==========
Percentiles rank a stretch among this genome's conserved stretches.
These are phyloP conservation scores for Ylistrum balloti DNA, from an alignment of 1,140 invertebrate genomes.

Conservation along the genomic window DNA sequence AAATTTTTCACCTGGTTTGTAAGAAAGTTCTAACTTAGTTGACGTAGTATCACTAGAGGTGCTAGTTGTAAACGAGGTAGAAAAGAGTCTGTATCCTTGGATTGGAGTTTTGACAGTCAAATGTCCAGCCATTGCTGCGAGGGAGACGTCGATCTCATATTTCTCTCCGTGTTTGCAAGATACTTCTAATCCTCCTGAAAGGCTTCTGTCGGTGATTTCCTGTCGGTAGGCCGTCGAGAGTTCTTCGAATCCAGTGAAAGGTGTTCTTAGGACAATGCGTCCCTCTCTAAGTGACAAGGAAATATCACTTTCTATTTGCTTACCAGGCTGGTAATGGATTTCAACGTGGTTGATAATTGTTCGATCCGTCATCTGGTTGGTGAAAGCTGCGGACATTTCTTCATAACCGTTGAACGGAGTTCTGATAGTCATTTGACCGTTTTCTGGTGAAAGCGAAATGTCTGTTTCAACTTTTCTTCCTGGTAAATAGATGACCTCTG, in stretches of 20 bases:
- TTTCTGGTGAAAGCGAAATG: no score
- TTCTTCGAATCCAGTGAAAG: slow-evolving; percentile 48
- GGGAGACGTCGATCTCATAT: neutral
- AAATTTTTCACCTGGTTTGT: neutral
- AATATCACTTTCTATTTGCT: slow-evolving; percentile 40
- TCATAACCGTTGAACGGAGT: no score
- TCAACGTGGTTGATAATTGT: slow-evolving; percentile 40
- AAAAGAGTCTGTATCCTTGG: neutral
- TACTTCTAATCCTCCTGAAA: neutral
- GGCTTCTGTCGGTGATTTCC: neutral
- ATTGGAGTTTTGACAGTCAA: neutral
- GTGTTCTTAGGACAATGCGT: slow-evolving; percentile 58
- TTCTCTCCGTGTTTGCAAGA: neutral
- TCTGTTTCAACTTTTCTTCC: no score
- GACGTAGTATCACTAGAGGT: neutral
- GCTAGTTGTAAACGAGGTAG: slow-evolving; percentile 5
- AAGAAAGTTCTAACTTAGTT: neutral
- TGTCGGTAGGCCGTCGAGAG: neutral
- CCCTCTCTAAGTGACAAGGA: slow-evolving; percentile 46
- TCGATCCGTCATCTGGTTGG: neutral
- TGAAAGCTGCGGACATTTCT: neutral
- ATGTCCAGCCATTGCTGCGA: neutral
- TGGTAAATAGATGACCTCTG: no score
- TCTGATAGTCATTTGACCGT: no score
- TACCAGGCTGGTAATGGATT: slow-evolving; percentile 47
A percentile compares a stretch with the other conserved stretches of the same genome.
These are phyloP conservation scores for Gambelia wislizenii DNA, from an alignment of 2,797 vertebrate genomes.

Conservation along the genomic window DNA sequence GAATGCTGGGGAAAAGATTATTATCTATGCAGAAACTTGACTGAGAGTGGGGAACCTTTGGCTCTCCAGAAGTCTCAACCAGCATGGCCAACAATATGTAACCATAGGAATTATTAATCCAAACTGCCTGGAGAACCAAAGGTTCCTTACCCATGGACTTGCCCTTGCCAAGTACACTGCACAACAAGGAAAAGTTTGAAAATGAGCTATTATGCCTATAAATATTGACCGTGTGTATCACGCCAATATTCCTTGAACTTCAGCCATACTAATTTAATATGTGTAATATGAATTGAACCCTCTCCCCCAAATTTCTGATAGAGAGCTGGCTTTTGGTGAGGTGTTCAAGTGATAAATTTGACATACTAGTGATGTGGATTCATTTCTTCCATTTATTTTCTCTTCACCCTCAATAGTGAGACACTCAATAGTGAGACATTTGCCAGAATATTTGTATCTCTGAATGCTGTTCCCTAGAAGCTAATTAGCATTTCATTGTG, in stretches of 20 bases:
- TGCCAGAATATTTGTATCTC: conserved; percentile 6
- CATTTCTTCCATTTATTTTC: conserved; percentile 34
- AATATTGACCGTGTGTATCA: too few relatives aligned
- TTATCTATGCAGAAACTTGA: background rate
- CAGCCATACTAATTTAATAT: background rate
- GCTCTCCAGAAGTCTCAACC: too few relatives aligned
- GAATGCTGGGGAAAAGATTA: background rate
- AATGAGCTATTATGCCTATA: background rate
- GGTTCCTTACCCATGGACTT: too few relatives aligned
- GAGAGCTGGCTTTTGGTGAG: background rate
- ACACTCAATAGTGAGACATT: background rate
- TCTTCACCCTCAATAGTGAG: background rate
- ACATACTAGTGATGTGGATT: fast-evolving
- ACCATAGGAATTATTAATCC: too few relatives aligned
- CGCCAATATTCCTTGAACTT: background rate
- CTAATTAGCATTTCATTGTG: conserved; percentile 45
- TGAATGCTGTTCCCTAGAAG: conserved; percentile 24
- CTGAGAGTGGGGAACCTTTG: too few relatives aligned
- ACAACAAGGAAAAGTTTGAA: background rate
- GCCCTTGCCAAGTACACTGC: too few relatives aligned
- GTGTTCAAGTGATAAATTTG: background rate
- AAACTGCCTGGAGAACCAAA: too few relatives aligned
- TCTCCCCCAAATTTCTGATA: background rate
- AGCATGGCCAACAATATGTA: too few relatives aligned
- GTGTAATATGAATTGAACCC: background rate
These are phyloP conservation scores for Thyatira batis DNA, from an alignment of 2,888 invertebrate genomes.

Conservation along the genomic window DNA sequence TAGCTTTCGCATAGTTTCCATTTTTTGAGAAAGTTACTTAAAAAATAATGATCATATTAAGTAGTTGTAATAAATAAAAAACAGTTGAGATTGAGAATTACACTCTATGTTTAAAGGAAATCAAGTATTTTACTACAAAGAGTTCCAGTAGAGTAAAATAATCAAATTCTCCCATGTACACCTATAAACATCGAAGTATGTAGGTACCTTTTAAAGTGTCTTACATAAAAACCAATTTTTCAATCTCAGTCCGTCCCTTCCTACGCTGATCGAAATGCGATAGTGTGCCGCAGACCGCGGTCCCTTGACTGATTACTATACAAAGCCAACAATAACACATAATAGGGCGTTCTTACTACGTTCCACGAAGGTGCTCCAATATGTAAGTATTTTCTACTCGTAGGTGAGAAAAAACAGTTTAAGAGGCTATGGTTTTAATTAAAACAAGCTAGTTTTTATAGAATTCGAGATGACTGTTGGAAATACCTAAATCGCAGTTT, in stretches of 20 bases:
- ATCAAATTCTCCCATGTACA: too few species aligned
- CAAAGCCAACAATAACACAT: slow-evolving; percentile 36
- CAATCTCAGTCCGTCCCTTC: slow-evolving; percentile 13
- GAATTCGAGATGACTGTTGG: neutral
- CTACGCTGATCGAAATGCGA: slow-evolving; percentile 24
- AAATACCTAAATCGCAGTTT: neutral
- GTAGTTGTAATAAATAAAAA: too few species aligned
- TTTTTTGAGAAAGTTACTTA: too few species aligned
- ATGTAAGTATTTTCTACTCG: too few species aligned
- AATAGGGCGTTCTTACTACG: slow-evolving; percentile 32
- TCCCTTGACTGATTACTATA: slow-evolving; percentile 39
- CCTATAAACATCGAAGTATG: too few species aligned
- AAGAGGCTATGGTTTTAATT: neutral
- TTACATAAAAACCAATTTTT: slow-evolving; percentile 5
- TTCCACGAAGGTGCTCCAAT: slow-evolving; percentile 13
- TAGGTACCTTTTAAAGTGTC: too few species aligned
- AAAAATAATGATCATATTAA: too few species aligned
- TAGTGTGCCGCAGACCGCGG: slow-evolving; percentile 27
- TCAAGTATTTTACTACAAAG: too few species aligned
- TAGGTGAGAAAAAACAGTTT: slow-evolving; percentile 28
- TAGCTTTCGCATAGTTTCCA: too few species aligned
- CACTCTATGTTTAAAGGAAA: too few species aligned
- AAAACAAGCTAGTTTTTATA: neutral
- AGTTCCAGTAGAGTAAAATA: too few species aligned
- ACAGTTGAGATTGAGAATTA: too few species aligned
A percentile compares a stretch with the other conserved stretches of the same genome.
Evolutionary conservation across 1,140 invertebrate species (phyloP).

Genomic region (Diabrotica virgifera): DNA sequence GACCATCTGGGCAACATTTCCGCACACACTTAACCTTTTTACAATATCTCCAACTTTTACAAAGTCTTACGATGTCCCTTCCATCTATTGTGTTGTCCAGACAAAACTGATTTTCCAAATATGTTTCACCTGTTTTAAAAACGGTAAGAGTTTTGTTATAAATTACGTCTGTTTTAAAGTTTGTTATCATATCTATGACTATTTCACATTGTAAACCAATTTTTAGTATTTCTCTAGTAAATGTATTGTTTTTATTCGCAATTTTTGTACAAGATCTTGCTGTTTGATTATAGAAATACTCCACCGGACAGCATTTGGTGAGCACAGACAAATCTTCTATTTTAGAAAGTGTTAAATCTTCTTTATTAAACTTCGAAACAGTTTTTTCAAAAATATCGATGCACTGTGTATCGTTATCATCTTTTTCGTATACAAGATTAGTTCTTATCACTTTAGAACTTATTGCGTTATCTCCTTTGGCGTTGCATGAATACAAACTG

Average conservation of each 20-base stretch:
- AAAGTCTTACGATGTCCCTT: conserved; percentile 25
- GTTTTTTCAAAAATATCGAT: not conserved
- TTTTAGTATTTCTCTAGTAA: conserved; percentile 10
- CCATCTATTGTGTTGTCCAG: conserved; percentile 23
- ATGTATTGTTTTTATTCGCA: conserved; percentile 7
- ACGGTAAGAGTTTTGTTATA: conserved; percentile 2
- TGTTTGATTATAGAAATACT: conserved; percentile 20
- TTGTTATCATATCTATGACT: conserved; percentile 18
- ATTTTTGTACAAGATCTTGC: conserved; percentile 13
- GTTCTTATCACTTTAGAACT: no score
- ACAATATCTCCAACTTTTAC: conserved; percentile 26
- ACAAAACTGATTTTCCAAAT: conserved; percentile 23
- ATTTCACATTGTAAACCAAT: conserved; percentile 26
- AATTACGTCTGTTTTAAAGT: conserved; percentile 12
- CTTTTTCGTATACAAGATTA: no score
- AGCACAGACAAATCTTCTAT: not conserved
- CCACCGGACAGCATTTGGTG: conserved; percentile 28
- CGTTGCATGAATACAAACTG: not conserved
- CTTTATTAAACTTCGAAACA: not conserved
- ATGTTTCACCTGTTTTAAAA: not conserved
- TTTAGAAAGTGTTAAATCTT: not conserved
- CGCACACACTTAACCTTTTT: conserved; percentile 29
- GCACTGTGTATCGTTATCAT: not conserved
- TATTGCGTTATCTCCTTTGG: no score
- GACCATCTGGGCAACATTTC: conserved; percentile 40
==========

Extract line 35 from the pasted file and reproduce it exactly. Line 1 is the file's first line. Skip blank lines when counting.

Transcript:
- TTATCTATGCAGAAACTTGA: background rate